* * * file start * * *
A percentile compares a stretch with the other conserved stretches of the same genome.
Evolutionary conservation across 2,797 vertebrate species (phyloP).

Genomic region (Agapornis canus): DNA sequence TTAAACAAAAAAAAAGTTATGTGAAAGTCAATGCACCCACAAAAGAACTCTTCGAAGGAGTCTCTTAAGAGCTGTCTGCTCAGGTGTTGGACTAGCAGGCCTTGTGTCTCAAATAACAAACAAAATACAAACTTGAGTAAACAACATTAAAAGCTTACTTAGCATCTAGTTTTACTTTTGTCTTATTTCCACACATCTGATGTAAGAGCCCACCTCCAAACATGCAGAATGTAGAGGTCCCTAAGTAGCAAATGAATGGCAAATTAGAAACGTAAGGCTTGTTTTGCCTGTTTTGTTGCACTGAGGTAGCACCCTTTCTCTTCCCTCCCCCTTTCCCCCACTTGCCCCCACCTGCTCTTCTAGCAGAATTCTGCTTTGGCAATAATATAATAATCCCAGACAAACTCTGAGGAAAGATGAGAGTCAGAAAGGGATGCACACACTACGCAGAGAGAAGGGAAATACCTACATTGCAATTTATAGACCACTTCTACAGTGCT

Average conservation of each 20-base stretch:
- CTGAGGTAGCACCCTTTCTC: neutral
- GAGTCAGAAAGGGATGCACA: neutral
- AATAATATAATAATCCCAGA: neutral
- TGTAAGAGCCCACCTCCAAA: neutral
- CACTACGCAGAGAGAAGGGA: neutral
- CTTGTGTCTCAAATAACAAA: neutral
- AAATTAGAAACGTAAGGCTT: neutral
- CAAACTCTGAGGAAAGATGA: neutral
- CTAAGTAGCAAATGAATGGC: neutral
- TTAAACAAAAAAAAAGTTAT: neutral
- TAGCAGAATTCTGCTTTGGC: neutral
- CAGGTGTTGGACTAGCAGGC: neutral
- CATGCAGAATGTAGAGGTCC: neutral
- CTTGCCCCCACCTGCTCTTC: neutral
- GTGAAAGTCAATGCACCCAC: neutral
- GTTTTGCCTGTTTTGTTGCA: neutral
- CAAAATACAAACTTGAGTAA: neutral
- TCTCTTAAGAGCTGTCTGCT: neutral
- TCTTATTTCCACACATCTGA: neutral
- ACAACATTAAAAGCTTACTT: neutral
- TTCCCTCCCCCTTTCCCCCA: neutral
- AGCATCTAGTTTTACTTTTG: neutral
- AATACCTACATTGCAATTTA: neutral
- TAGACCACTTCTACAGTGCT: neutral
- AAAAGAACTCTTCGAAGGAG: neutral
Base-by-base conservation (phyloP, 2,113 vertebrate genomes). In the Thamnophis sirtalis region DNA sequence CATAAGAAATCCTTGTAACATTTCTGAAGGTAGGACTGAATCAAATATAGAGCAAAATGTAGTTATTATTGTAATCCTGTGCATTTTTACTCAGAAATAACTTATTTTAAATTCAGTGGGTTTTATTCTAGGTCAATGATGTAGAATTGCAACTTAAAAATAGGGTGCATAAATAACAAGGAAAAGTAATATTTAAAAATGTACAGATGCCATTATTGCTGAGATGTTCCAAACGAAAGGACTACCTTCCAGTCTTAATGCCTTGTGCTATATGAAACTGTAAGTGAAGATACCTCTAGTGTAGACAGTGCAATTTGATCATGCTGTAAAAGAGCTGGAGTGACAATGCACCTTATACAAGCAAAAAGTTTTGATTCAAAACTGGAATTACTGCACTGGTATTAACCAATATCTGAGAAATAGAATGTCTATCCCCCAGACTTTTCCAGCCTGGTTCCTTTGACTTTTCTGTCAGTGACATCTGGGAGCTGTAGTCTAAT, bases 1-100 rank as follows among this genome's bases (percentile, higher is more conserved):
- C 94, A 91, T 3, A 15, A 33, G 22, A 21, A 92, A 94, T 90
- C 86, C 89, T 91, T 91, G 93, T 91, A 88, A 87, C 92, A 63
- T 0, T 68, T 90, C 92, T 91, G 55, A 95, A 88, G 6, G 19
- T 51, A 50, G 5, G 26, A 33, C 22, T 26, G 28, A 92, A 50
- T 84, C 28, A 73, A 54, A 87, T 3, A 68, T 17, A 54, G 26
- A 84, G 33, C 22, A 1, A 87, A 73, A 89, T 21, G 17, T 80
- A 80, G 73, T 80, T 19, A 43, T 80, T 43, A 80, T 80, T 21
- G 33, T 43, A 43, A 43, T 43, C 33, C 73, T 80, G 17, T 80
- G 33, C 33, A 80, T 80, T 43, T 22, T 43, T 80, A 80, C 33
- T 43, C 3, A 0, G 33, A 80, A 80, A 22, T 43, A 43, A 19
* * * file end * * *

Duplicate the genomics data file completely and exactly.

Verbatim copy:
A percentile compares a stretch with the other conserved stretches of the same genome.
Evolutionary conservation across 2,797 vertebrate species (phyloP).

Genomic region (Agapornis canus): DNA sequence TTAAACAAAAAAAAAGTTATGTGAAAGTCAATGCACCCACAAAAGAACTCTTCGAAGGAGTCTCTTAAGAGCTGTCTGCTCAGGTGTTGGACTAGCAGGCCTTGTGTCTCAAATAACAAACAAAATACAAACTTGAGTAAACAACATTAAAAGCTTACTTAGCATCTAGTTTTACTTTTGTCTTATTTCCACACATCTGATGTAAGAGCCCACCTCCAAACATGCAGAATGTAGAGGTCCCTAAGTAGCAAATGAATGGCAAATTAGAAACGTAAGGCTTGTTTTGCCTGTTTTGTTGCACTGAGGTAGCACCCTTTCTCTTCCCTCCCCCTTTCCCCCACTTGCCCCCACCTGCTCTTCTAGCAGAATTCTGCTTTGGCAATAATATAATAATCCCAGACAAACTCTGAGGAAAGATGAGAGTCAGAAAGGGATGCACACACTACGCAGAGAGAAGGGAAATACCTACATTGCAATTTATAGACCACTTCTACAGTGCT

Average conservation of each 20-base stretch:
- CTGAGGTAGCACCCTTTCTC: neutral
- GAGTCAGAAAGGGATGCACA: neutral
- AATAATATAATAATCCCAGA: neutral
- TGTAAGAGCCCACCTCCAAA: neutral
- CACTACGCAGAGAGAAGGGA: neutral
- CTTGTGTCTCAAATAACAAA: neutral
- AAATTAGAAACGTAAGGCTT: neutral
- CAAACTCTGAGGAAAGATGA: neutral
- CTAAGTAGCAAATGAATGGC: neutral
- TTAAACAAAAAAAAAGTTAT: neutral
- TAGCAGAATTCTGCTTTGGC: neutral
- CAGGTGTTGGACTAGCAGGC: neutral
- CATGCAGAATGTAGAGGTCC: neutral
- CTTGCCCCCACCTGCTCTTC: neutral
- GTGAAAGTCAATGCACCCAC: neutral
- GTTTTGCCTGTTTTGTTGCA: neutral
- CAAAATACAAACTTGAGTAA: neutral
- TCTCTTAAGAGCTGTCTGCT: neutral
- TCTTATTTCCACACATCTGA: neutral
- ACAACATTAAAAGCTTACTT: neutral
- TTCCCTCCCCCTTTCCCCCA: neutral
- AGCATCTAGTTTTACTTTTG: neutral
- AATACCTACATTGCAATTTA: neutral
- TAGACCACTTCTACAGTGCT: neutral
- AAAAGAACTCTTCGAAGGAG: neutral
Base-by-base conservation (phyloP, 2,113 vertebrate genomes). In the Thamnophis sirtalis region DNA sequence CATAAGAAATCCTTGTAACATTTCTGAAGGTAGGACTGAATCAAATATAGAGCAAAATGTAGTTATTATTGTAATCCTGTGCATTTTTACTCAGAAATAACTTATTTTAAATTCAGTGGGTTTTATTCTAGGTCAATGATGTAGAATTGCAACTTAAAAATAGGGTGCATAAATAACAAGGAAAAGTAATATTTAAAAATGTACAGATGCCATTATTGCTGAGATGTTCCAAACGAAAGGACTACCTTCCAGTCTTAATGCCTTGTGCTATATGAAACTGTAAGTGAAGATACCTCTAGTGTAGACAGTGCAATTTGATCATGCTGTAAAAGAGCTGGAGTGACAATGCACCTTATACAAGCAAAAAGTTTTGATTCAAAACTGGAATTACTGCACTGGTATTAACCAATATCTGAGAAATAGAATGTCTATCCCCCAGACTTTTCCAGCCTGGTTCCTTTGACTTTTCTGTCAGTGACATCTGGGAGCTGTAGTCTAAT, bases 1-100 rank as follows among this genome's bases (percentile, higher is more conserved):
- C 94, A 91, T 3, A 15, A 33, G 22, A 21, A 92, A 94, T 90
- C 86, C 89, T 91, T 91, G 93, T 91, A 88, A 87, C 92, A 63
- T 0, T 68, T 90, C 92, T 91, G 55, A 95, A 88, G 6, G 19
- T 51, A 50, G 5, G 26, A 33, C 22, T 26, G 28, A 92, A 50
- T 84, C 28, A 73, A 54, A 87, T 3, A 68, T 17, A 54, G 26
- A 84, G 33, C 22, A 1, A 87, A 73, A 89, T 21, G 17, T 80
- A 80, G 73, T 80, T 19, A 43, T 80, T 43, A 80, T 80, T 21
- G 33, T 43, A 43, A 43, T 43, C 33, C 73, T 80, G 17, T 80
- G 33, C 33, A 80, T 80, T 43, T 22, T 43, T 80, A 80, C 33
- T 43, C 3, A 0, G 33, A 80, A 80, A 22, T 43, A 43, A 19